Finsbury Park attack: Theresa May condemns ‘sickening’ terror attack — Israel to sign intelligence-sharing pact with Europol agency — Azerbaijan: Spy Scandal Leaves Trail Of Dead Suspects — Former GCHQ Boss: We Can’t Stop Nation State Hacking And Espionage
Prime Minister Theresa May says the terror attack near a north London mosque is “every bit as sickening” as other recent ones to hit the UK.
A man drove a van into worshippers close to the Muslim Welfare House in Finsbury Park as they were gathered to help an elderly man who had collapsed.
He later died, but it is not clear if this was a result of the attack. Nine other people were taken to hospital.
A 48-year-old man has been arrested on suspicion of attempted murder.
Metropolitan Police Commissioner Cressida Dick said the incident was “quite clearly an attack on Muslims”, and the community would now see more police, including armed officers, in the area, “particularly around religious establishments”.
It is the fourth terror attack in the UK in three months, after incidents in Westminster, Manchester and on London Bridge.
Police said all the victims of the attack were Muslim and many were believed to have just left evening prayers after breaking the Ramadan fast.
Israel is at the beginning stages of signing a joint-agreement between the Israeli police and Europol, the law enforcement agency of the European Union, Walla Hebrew media outlet reported on Sunday.
The agreement would allow for intelligence sharing between Israeli security forces and the EU but stipulates that Europol would not use information that was collected beyond the Green Line, in accordance with the EU’s policy not to recognize any territory taken by Israel in 1967. This could be problematic, particularly in regards to information coming from Jerusalem, as East Jerusalem falls outside 67 borders but the western part of the city does not.
European sources told Walla that the wording of the agreement has not yet been finalized because the European Union is waiting for Israelis to approve a final draft that was sent to Jerusalem some six months ago.
Europol coordinates information sharing and law enforcement between 28 European countries in order to combat terror and crime.It opens some 40,000 investigations per year, including terror, drug smuggling, cyber-attacks and organized crime. Europol also has a joint-agreement with 15 other countries including the United States, Canada and Switzerland.The move is an attempt by Europol to step up its efforts in combating a global rise in terror.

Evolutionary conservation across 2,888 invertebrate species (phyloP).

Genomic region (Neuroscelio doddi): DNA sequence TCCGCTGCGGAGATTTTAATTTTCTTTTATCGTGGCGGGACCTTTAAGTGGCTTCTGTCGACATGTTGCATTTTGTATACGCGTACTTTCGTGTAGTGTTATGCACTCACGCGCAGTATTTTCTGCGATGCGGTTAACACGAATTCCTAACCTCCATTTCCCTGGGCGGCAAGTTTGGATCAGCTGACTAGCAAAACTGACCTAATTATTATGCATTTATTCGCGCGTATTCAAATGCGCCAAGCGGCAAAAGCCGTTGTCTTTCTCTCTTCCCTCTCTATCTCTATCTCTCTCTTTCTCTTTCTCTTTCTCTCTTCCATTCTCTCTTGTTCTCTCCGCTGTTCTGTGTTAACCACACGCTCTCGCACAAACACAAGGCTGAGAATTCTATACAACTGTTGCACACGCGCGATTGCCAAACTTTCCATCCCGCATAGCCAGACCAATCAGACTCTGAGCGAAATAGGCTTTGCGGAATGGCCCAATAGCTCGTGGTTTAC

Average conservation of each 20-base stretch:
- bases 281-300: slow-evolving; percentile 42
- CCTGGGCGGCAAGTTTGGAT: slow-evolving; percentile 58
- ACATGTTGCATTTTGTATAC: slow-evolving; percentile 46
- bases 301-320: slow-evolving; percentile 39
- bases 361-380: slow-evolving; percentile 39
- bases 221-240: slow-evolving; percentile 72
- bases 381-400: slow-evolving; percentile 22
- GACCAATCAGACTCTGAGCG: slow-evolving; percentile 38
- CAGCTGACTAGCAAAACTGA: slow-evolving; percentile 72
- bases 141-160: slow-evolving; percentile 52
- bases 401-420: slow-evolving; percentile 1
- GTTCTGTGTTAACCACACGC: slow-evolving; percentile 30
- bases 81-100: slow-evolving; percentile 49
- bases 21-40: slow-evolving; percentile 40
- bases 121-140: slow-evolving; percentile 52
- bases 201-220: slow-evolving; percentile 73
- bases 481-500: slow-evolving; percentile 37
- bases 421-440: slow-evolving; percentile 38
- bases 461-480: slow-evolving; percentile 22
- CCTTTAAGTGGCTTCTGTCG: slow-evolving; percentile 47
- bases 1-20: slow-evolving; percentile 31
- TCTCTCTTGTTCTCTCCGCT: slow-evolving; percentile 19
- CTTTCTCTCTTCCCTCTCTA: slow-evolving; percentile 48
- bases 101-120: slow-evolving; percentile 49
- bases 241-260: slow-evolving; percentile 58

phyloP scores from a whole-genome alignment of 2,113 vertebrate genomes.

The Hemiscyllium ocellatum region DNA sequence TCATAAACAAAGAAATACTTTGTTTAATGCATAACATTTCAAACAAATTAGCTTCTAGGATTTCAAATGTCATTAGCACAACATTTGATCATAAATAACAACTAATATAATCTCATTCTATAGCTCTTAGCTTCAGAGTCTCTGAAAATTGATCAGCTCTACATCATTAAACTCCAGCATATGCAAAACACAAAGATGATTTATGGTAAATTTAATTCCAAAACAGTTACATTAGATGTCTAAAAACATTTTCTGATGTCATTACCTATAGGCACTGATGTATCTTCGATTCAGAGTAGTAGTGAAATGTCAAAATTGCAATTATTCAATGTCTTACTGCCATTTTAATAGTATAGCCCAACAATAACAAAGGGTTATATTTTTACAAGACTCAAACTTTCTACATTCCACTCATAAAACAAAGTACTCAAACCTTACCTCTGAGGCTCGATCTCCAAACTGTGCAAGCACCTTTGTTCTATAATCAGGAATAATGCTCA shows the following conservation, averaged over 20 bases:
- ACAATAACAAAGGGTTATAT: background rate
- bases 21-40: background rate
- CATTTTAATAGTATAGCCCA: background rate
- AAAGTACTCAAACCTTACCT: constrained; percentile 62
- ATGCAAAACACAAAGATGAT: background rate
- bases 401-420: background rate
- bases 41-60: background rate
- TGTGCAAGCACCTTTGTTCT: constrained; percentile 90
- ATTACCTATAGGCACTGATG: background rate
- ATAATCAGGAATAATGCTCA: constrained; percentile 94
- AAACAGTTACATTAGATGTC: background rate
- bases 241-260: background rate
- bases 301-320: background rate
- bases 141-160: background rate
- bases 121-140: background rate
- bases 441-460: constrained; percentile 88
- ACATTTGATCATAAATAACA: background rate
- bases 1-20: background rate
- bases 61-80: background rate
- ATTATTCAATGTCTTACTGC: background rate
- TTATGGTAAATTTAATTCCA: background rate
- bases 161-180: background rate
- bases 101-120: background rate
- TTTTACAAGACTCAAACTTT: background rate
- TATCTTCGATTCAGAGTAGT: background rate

Azerbaijan: Spy Scandal Leaves Trail Of Dead Suspects — EurasiaReview
Within days of being swept up in a wave of arrests on espionage charges last month, at least four Azerbaijani soldiers and a retired military officer died in custody. The circumstances of their deaths are shrouded in secrecy.Azerbaijan’s government and military have refused to comment on the deaths, news of which emerged shortly after authorities in May announced the spy scandal.
Journalists who initially reported on the deaths have been warned by the Prosecutor-General’s Office to stop. And most relatives of the dead soldiers are reluctant to speak to journalists, with some expressing fear about their own safety if they do.
The silence, Baku’s poor human rights record, and the way Azerbaijan’s military hastily buried the soldiers without letting relatives see their bodies, have fed rumors that the suspects were tortured to death while being interrogated.
The spy scandal came to light on May 7 when a joint statement was issued by the State Security Service, the Prosecutor-General’s Office, the Interior Ministry, and the Defense Ministry.
State-sponsored cyber attacks have become more prominent than ever, with espionage and the influence of internal affairs leading the way
State-sponsored hack attacks are only going to continue and are not something that can be stopped, according to GCHQ’s former deputy director for intelligence and cyber operations.
Speaking at a NetEvents media showcase in London earlier this month, Brian Lord, OBE, outlined how countries will continue to develop their cyber espionage activities, especially with industrial targets in mind.
The issue has become an extremely prominent one in cyber security circles in recent times as Government-sponsored attacks appear to be on the rise.
For example, GCHQ’s National Cyber Security Centre (NCSC) recently warned the UK is being bombarded by dozens of serious cyber-attacks each month and just the week US authorities blamed the North Korean government for carrying out multiple attacks on business and infrastructure since 2009.
Lord started by warning that pretty much all states at the moment are looking at how they can weaponise the digital world and turn it to their advantage, whether to inflict damage or as part of espionage campaigns; this isn’t anything new when you look back at human history.
However, despite the prevalence of attacks, he asserted that the situation isn’t quite as bad as we all might think.
“Being able to develop coherent, coordinated attacks against critical national infrastructure in a way which delivers a very specific sustainable effect is extremely difficult to do,” he said.
INTEL TODAY DIARY — JUNE 20 2017